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Globally, an estimated 25 million people are subjected to human trafficking and forced labor,[1] which is responsible for an estimated $150 billion annually in illicit profits.[2] However less than 1% of the victims are identified.[3] The United Nations estimates that 27.6 million people are forced into sex trafficking or labor, even though the government is only able to identify 115,324 victims which means that there’s still 99.6% of the victims are still trapped by their traffickers.[4] The internet is the number one recruiting tool for victims.[5] Otherwise, victims are often recruited by a family member or caregiver (33%), an intimate partner (28%), or even an employer (22%).  “Without restorative care, 80% of survivors will return to their traffickers.[6] 75% of US states do not have safe house programs specifically for trafficking survivors.”[7]

The National Human Trafficking Hotline receives calls, texts, messages, emails and other forms of communication as ways of reporting trafficking across the country.[8] From January 1, 2021, to December 31, 2021, they received 578 reports about human trafficking and issues related to human trafficking in Virginia.[9] The number of substantive calls to exclude hangups, wrong numbers and missed calls was 583.[10] The victims are female, male, transgender, foreign nationals, and even children (25% of those reported were minors).[11] Virginia had the 16th highest signal volume of all fifty states and Washington D.C.[12] These statistics are non-cumulative, and, in some cases, there were multiple victims involved.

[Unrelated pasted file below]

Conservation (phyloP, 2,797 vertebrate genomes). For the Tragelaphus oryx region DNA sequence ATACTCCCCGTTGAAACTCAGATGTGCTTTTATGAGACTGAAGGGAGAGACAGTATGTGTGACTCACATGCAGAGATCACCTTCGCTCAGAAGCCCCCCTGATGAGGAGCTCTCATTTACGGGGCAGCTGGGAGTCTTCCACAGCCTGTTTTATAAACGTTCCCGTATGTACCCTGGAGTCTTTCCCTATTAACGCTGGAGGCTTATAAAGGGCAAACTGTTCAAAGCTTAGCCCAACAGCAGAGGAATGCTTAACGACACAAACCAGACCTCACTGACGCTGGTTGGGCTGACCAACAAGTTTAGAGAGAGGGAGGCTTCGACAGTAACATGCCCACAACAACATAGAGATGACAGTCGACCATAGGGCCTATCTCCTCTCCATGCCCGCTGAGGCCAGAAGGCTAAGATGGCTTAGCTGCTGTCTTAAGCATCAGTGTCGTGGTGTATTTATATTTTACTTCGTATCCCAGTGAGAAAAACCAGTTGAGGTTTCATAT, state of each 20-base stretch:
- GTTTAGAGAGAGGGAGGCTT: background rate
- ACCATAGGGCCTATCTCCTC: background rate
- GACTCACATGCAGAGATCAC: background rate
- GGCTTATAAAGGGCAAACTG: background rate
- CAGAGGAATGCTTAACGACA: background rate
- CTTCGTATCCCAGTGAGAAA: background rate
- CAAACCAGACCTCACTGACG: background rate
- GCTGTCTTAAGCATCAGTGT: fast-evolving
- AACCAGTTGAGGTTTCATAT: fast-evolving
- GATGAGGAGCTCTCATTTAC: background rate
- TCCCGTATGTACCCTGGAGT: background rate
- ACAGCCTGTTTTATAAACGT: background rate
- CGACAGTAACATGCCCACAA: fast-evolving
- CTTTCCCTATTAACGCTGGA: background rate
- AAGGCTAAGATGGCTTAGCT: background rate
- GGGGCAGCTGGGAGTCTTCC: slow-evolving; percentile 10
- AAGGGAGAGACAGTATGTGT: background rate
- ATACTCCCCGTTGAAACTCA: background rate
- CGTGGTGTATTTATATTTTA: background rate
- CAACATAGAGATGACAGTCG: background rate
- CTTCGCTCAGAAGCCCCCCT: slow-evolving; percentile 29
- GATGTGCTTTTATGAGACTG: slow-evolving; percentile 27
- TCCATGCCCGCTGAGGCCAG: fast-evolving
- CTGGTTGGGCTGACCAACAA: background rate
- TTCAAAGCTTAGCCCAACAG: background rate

Hampton Roads is considered a hotspot for trafficking due to its port, tourism, and the I-95 corridor.[13] Its port is the deepest harbor on the East Coast, and the sixth largest ‘containerized’ operation in the United States,[14] and is home to Naval Station Norfolk – the largest naval base in the world.[15] Dubbed ‘Coastal Virginia,’ Hampton Roads draws tourists from all over the world to its beaches, museums, and many colonial-era historic sites.[16] Interstate 95 is the longest north-south interstate in America.[17] It runs directly through Hampton Roads, from Miami, Florida to Washington, D.C., Philadelphia, New York, and Canada.[18]  It is the principle road between all major cities on the Eastern Seaboard.[19] 

The first time that trafficking survivors come into contact with law enforcement officers is often as an offender, not as a victim. They are often arrested for crimes such as prostitution, weapon possession, identity theft and or drugs- usually as a direct result of being trafficked. A survey taken in 2016 found a majority of victims reported 100% of their arrests were a direct result of being trafficked.[20]  In the same survey, over 50% of victims reported that they were first trafficked as minors,[21] and about 50% of victims reported having at least one criminal charge as a minor due to trafficking.[22]